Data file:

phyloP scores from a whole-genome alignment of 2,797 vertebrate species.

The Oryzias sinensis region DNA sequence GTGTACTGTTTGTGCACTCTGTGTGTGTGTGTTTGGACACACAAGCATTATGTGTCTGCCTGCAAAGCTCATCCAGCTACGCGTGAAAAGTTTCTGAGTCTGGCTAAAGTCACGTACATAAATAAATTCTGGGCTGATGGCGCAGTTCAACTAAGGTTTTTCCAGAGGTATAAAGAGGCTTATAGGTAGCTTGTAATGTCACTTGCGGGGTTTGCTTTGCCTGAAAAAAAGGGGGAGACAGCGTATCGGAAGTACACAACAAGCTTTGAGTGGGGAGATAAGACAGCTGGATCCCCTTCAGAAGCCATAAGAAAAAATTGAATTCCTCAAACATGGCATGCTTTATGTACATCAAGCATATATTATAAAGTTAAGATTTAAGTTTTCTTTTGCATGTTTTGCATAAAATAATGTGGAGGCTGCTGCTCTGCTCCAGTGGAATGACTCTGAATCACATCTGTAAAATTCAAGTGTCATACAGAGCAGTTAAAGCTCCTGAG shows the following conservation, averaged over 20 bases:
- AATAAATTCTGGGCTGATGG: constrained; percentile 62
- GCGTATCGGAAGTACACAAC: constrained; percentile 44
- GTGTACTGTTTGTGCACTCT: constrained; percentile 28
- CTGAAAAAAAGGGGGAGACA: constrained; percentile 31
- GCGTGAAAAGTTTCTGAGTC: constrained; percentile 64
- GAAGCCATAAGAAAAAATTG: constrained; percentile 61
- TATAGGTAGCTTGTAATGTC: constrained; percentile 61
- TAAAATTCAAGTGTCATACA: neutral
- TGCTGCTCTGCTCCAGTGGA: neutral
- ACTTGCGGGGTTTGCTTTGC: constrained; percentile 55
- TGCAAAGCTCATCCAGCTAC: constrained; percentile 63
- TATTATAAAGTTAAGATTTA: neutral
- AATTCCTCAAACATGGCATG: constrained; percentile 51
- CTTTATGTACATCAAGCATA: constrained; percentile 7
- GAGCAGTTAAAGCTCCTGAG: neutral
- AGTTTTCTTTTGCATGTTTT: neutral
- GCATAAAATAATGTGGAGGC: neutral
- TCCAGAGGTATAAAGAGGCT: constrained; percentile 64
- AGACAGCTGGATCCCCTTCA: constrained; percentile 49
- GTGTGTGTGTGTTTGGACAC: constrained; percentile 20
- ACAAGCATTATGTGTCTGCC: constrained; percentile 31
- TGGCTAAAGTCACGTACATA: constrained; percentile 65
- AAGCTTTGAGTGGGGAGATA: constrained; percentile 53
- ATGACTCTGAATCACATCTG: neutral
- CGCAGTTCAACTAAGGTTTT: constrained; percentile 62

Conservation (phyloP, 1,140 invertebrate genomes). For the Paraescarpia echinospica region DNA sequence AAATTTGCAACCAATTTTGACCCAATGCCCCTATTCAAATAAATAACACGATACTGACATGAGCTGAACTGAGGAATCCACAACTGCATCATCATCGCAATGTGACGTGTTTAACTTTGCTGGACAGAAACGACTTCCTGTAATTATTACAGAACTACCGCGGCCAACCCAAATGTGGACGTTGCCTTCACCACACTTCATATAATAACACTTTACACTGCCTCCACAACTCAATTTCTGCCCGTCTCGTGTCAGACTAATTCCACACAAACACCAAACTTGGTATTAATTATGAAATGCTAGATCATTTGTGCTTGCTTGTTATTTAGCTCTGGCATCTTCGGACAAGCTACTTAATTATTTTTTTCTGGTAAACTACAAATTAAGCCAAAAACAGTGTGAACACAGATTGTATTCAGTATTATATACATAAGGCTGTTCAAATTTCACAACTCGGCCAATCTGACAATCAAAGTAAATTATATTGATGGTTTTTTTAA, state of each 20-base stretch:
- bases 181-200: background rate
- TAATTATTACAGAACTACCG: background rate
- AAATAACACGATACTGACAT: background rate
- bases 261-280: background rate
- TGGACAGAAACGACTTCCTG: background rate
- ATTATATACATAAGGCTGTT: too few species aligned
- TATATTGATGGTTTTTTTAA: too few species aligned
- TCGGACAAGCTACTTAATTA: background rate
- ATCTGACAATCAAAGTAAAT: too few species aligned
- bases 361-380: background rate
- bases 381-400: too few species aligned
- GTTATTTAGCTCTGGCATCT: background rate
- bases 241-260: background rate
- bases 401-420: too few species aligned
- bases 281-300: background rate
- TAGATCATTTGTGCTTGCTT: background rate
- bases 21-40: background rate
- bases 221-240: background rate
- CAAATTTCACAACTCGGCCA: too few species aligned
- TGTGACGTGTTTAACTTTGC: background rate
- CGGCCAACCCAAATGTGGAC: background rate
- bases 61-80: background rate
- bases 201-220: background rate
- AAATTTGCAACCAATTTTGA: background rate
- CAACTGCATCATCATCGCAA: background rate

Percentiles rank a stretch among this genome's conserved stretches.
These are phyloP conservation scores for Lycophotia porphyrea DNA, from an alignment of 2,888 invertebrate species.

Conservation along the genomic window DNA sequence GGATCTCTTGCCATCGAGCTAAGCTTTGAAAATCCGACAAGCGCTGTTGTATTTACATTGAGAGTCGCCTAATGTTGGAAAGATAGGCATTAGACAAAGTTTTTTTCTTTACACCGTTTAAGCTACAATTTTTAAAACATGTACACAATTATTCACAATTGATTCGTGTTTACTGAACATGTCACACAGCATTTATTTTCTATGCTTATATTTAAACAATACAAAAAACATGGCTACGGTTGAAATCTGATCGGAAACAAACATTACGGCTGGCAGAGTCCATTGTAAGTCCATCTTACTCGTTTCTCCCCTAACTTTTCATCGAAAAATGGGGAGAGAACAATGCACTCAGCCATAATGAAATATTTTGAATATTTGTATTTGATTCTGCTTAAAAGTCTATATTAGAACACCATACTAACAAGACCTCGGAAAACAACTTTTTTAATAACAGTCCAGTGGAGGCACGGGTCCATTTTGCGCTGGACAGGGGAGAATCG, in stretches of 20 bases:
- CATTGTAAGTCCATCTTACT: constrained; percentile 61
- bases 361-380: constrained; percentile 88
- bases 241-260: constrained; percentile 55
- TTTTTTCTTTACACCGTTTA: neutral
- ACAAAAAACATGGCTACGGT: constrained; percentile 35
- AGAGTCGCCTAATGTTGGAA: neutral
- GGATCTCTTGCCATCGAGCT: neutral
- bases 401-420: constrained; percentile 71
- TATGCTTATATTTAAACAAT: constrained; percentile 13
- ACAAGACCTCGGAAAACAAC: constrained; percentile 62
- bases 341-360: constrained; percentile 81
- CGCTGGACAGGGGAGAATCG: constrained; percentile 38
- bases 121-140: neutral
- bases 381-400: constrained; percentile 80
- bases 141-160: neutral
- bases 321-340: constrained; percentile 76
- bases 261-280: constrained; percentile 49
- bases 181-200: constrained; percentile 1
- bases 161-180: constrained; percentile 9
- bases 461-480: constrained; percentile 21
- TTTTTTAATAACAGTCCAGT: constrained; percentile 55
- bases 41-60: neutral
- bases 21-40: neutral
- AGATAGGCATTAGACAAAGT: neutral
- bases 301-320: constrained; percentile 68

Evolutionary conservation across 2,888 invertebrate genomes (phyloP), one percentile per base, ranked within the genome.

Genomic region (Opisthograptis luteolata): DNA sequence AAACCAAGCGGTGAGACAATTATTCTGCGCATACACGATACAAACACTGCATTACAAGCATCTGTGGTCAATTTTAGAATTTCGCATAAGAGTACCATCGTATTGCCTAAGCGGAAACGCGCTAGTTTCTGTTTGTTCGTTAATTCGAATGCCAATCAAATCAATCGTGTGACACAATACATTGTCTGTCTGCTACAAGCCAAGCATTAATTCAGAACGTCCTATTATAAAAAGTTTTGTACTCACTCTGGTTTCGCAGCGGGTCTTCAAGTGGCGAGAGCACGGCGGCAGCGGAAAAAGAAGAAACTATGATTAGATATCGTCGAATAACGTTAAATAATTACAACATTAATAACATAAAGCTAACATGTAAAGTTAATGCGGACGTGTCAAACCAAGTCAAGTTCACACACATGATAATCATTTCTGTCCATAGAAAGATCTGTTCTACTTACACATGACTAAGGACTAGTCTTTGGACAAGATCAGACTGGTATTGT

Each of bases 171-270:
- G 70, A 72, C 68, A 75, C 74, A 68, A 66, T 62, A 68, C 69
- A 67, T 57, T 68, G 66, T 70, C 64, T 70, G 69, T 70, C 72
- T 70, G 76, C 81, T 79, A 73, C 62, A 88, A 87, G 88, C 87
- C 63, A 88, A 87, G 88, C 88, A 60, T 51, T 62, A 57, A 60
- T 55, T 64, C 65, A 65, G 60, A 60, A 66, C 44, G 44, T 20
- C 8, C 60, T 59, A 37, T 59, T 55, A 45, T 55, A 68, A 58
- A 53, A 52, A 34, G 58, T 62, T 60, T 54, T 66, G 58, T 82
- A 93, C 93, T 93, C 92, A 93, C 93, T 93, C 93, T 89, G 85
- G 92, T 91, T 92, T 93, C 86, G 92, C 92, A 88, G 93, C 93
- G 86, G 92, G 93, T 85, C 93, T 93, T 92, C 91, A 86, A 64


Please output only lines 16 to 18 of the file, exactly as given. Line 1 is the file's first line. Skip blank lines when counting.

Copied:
- CTTTATGTACATCAAGCATA: constrained; percentile 7
- GAGCAGTTAAAGCTCCTGAG: neutral
- AGTTTTCTTTTGCATGTTTT: neutral